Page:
• May not be appropriate for elderly
patients; diminished skin turgor and
loss of subcutaneous tissue provides
poor support for the catheter
• Cephalic Vein: Located
side of the arm
Gauge/Length Recommendations:
se smallest gauge and shortest
length appropriate for therapy
tendons controlling the thumb
fossa can result in possible phlebitis
and/or infiltration secon­dary to arm
movement; an armboard may be
necessary for these sites
along the radial aspect
• Basilic Vein: Located along
the ulnar aspect
• Median Cubital Vein: Branches
6 to 24 gauge
from the cephalic to the basilic vein;
located between the two vessels
Gauge/Length Recommendations:
• L arge, usually prominent vein
• L arger and straighter in the upper
arm than the cephalic vein
ften not considered due to
inconspicuous positioning on
the ulnar side of the forearm
ay be accessed anywhere
along its course, above as well as
below the antecubital fossa
enipuncture and site maintenance
• Vein tends to roll during insertion
• Usually easy to visualize and feel
Location: along the medial
ein tends to roll during insertion
Location: dorsum of the hand
• May be first choice for venipuncture
Antecubital Veins
• Arm bones act as a natural splint
• May be obscured at the wrist by the
Basilic Vein
• Handles rapid infusions
Metacarpal Veins
• 20 gauge or smaller
Key Points to Site Selection
may be awkward due to vessel position
(to access this vessel in the forearm:
place the patient’s arm across their
chest and stand on the opposite side
of the bed to perform the venipuncture)
Median Antebrachial
Location: underside of forearm
Gauge/Length Recommendations:
se smallest gauge and shortest
length appropriate for therapy
0 to 24 gauge appropriate,
depending on access location
edium size vein
ay be difficult to palpate, but
generally easy to visualize
asy to stabilize due to location on
the flat inner aspect of the forearm
void use on underside of wrist
due to close proximity of the nerve
• Use smallest gauge and shortest
length appropriate for therapy
• All gauge sizes are appropriate
• Often used for emergency
or short-term access
• Should be reserved for drawing blood
• Should be reserved for a
peripherally inserted central
catheter or midline catheter
• Veins may be hard if these sites
have been accessed frequently
• Infiltration can occur easily
secondary to arm movement
• Site may require immobilization
with an armboard
arefully examine both arms for
the most appropriate vessels
ost commonly used veins for
placement of IV catheters are the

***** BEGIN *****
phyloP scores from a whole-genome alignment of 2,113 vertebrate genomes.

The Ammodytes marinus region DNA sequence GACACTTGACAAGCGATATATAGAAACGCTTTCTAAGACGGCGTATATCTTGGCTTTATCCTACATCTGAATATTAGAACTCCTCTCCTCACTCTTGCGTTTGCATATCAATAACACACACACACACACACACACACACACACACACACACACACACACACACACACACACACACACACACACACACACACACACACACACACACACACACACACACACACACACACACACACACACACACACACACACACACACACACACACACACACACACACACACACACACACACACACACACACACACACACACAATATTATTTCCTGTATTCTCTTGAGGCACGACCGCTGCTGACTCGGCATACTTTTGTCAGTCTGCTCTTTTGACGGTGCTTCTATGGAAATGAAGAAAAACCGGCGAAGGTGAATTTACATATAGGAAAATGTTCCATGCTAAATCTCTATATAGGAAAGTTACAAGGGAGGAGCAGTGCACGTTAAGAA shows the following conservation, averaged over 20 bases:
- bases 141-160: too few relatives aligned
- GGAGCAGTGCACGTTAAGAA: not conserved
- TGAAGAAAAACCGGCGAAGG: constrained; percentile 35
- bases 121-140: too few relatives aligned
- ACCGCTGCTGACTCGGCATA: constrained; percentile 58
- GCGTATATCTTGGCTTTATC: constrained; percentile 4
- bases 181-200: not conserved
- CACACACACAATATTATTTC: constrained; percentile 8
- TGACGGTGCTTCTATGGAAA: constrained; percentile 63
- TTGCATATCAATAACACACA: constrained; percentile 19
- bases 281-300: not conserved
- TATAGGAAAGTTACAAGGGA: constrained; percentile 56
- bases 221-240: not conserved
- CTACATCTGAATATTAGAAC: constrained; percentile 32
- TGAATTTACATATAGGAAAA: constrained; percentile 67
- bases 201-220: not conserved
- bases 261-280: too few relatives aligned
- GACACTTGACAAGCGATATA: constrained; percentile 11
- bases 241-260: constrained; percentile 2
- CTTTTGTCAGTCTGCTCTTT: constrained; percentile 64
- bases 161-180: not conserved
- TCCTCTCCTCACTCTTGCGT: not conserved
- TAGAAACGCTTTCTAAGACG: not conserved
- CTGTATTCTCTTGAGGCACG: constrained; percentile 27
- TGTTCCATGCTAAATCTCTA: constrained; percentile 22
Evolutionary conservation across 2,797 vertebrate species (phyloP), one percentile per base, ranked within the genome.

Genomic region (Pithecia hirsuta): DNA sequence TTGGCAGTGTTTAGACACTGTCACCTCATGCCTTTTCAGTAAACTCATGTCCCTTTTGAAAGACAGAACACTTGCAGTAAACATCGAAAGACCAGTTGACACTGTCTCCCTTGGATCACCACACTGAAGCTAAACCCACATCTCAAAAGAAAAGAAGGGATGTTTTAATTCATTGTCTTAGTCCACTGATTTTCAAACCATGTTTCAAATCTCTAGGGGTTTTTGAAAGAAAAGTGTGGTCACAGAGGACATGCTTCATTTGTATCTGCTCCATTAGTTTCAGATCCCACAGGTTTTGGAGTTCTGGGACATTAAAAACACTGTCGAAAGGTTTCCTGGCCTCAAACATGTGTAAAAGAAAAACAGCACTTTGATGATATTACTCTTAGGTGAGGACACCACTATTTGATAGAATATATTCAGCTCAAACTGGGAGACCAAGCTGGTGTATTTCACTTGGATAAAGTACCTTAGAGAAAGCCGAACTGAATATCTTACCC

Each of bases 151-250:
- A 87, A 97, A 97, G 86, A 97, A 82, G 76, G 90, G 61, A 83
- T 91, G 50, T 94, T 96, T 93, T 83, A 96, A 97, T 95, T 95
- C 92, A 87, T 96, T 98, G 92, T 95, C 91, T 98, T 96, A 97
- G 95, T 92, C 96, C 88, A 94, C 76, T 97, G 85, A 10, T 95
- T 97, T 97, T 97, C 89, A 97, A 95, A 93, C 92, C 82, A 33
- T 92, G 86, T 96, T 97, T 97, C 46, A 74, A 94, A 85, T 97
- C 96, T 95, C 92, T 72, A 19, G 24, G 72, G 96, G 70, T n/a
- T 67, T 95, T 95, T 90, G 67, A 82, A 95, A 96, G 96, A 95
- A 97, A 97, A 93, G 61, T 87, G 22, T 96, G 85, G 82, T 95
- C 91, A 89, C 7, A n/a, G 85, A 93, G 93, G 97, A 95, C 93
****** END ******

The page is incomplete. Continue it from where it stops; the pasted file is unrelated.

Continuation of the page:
metacarpal, cephalic and basilic veins
Location and Condition of Vein:
traight, soft, elastic veins
rominent veins may not always
be your best choice, as they
may be sclerotic or positioned
in an unsuitable location
eins of the hand may not
be appropriate for infusion
of hypertonic and vesicant
solutions and/or medications
eins of the forearm are suitable for
most medications and solutions
ccidental removal of catheters
placed in the veins of the upper
arm may be less likely to occur
Purpose and Type of Infusion:
edications and solutions with high
osmolarities and high or low pH
irritate vein walls
Duration of Therapy:
onsider midline or peripherally
inserted central catheter for
therapy beyond 6 days
elect most distal and appro­priate
vein first; if medication/solution has
high potential for vein irritation, select
the largest and most appropriate
vessel to accommodate the infusion
erform venipuncture proximal
to a previously cannulated site,
injured vein, bruised area or
site of a recent complication
(infiltration, phlebitis, infection)
otate access sites to opposite
extremity, when possible
Catheter Material:
• Softer materials are less irritating
to the intima of the vein
Catheter Size:
• Select smallest gauge appropriate to
accommodate prescribed therapy
• Diagnosis, prior surgeries,
procedures and IV therapies
• Activity
• Preference, as possible
• Joint regions
• Sclerotic or thrombosed veins
• Access near a site experiencing a
recent complication (infiltration,
phlebitis, infection, hematoma)
• Sites located under or
adjacent to restraints
• Locations with impaired
circulation, varicosities
• Legs, feet and ankles of adults
• Veins located on the
underside of the wrist
• Veins located in the affected arm
of a radical mastectomy patient
• Veins located in an arm with an
arteriovenous shunt or fistula